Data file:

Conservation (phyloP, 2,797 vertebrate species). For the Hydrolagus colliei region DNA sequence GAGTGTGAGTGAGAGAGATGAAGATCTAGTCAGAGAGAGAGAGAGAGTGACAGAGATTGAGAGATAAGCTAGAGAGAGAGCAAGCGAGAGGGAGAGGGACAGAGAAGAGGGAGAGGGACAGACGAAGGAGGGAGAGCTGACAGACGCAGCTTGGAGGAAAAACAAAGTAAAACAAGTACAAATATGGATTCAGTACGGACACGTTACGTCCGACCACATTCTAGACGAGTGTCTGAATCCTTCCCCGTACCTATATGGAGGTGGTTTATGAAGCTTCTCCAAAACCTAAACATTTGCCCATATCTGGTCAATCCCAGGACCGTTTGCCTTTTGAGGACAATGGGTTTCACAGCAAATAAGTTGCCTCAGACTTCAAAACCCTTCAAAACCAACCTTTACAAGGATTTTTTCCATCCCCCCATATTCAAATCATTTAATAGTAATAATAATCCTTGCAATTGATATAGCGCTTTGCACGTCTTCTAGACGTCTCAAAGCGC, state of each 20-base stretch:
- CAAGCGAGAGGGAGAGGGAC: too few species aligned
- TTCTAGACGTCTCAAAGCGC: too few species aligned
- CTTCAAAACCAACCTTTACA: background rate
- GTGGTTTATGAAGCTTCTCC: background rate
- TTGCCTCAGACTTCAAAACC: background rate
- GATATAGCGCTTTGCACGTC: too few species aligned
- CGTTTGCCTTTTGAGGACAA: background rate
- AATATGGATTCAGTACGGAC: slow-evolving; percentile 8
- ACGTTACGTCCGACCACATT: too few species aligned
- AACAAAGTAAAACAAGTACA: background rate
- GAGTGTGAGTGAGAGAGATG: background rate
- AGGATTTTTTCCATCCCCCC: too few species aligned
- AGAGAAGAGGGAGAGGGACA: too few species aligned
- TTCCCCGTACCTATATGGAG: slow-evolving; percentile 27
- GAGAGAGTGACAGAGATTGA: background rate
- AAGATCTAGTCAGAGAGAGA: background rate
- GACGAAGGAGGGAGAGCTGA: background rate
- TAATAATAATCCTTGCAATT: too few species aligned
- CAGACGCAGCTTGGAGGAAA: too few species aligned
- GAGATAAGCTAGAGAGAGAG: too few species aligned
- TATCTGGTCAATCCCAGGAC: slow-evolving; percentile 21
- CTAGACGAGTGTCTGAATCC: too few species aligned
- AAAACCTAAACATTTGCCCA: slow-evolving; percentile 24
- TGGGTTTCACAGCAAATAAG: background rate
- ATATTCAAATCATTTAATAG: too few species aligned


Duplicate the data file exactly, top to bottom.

Conservation (phyloP, 2,797 vertebrate species). For the Hydrolagus colliei region DNA sequence GAGTGTGAGTGAGAGAGATGAAGATCTAGTCAGAGAGAGAGAGAGAGTGACAGAGATTGAGAGATAAGCTAGAGAGAGAGCAAGCGAGAGGGAGAGGGACAGAGAAGAGGGAGAGGGACAGACGAAGGAGGGAGAGCTGACAGACGCAGCTTGGAGGAAAAACAAAGTAAAACAAGTACAAATATGGATTCAGTACGGACACGTTACGTCCGACCACATTCTAGACGAGTGTCTGAATCCTTCCCCGTACCTATATGGAGGTGGTTTATGAAGCTTCTCCAAAACCTAAACATTTGCCCATATCTGGTCAATCCCAGGACCGTTTGCCTTTTGAGGACAATGGGTTTCACAGCAAATAAGTTGCCTCAGACTTCAAAACCCTTCAAAACCAACCTTTACAAGGATTTTTTCCATCCCCCCATATTCAAATCATTTAATAGTAATAATAATCCTTGCAATTGATATAGCGCTTTGCACGTCTTCTAGACGTCTCAAAGCGC, state of each 20-base stretch:
- CAAGCGAGAGGGAGAGGGAC: too few species aligned
- TTCTAGACGTCTCAAAGCGC: too few species aligned
- CTTCAAAACCAACCTTTACA: background rate
- GTGGTTTATGAAGCTTCTCC: background rate
- TTGCCTCAGACTTCAAAACC: background rate
- GATATAGCGCTTTGCACGTC: too few species aligned
- CGTTTGCCTTTTGAGGACAA: background rate
- AATATGGATTCAGTACGGAC: slow-evolving; percentile 8
- ACGTTACGTCCGACCACATT: too few species aligned
- AACAAAGTAAAACAAGTACA: background rate
- GAGTGTGAGTGAGAGAGATG: background rate
- AGGATTTTTTCCATCCCCCC: too few species aligned
- AGAGAAGAGGGAGAGGGACA: too few species aligned
- TTCCCCGTACCTATATGGAG: slow-evolving; percentile 27
- GAGAGAGTGACAGAGATTGA: background rate
- AAGATCTAGTCAGAGAGAGA: background rate
- GACGAAGGAGGGAGAGCTGA: background rate
- TAATAATAATCCTTGCAATT: too few species aligned
- CAGACGCAGCTTGGAGGAAA: too few species aligned
- GAGATAAGCTAGAGAGAGAG: too few species aligned
- TATCTGGTCAATCCCAGGAC: slow-evolving; percentile 21
- CTAGACGAGTGTCTGAATCC: too few species aligned
- AAAACCTAAACATTTGCCCA: slow-evolving; percentile 24
- TGGGTTTCACAGCAAATAAG: background rate
- ATATTCAAATCATTTAATAG: too few species aligned